rize, and report any information they desire, conditional only on the usual benefit/ cost and other feasibility constraints. Most of the decisions about what information will be captured by the accounting system (other than that mandated by regulatory bodies) will be made by managers and other agencies outside of the accounting department.
A subset of the managerial information collected is provided to outsiders, for example, investors, creditors, and others. Such information frequently includes voluntary disclosure of information that management may, for a variety of reasons, desire to make public. However, the greatest portion of publicly available firm-specific financial information is provided under the requirements of the two accounting rule-making bodies, namely, the Financial Accounting Standards Board (FASB) and the Securities and Exchange Commission (SEC). The FASB is the private accounting rule-making organization that provides guidelines for the public accounting profession. The SEC has the mandate of the United States Congress to oversee disclosure of financial accounting information for use in the equity and debt securities markets.
For a variety of reasons, including the pressure of competition and potential information overload by users, public disclosure of financial information is necessarily in a highly aggregated form. The information is designed to address questions of the profitability, riskiness, and viability of a firm, taken as a whole, rather than individual product profitability. Thus, the financial accounting rules do not require the collection and summarization of the finely detailed product cost information necessary to provide a basis for managers' environmental cost-reduction decisions.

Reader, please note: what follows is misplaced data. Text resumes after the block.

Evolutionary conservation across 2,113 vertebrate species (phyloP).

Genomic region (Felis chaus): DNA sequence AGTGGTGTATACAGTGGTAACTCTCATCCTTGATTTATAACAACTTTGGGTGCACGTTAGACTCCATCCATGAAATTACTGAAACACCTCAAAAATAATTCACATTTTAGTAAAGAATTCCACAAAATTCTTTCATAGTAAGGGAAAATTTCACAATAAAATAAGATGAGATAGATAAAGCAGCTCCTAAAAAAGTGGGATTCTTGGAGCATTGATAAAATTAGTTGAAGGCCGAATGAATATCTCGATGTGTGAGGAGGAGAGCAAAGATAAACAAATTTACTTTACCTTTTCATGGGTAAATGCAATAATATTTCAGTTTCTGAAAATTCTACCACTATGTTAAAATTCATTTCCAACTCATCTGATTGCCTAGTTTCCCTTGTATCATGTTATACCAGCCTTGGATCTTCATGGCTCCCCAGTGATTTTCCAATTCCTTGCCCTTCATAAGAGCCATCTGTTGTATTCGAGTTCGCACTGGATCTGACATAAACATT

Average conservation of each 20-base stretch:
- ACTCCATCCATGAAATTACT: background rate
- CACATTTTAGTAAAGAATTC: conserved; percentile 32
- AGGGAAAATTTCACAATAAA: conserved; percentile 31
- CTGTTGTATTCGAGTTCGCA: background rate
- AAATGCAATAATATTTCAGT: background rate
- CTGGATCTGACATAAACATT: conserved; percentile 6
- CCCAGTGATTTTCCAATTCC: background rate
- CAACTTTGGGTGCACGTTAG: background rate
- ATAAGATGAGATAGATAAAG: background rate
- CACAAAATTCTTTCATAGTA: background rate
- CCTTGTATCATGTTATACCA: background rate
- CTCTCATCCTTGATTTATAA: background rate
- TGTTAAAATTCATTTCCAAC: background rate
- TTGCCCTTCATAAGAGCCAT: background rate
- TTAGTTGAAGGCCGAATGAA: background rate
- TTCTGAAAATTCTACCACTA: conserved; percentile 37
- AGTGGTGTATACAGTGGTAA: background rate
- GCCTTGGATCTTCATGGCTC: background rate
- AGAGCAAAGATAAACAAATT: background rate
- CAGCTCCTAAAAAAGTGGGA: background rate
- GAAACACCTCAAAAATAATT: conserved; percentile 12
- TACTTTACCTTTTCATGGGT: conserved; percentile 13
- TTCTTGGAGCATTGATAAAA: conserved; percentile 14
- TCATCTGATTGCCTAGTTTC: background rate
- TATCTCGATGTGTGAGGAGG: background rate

Regulatory agencies, such as the U.S. Environmental Protection Agency (EPA), are concerned with the quality of the environment and waste minimization to enhance that quality, rather than issues of profitability. The EPA seeks, through the use of persuasion, negotiation, and regulatory tools, to measure and reduce waste emissions and effluents as well as to monitor remediation of past and current waste disposal sites. Thus, the regulatory focus is largely on the end-of-pipeline emissions and substantially less on the individual products and processes that produce the wastes, the ultimate point of control for managers. That is, the EPA and similar agencies are not in the business of micromanaging the product and process decisions of firms, but rather define the constraints under which such decisions will be made.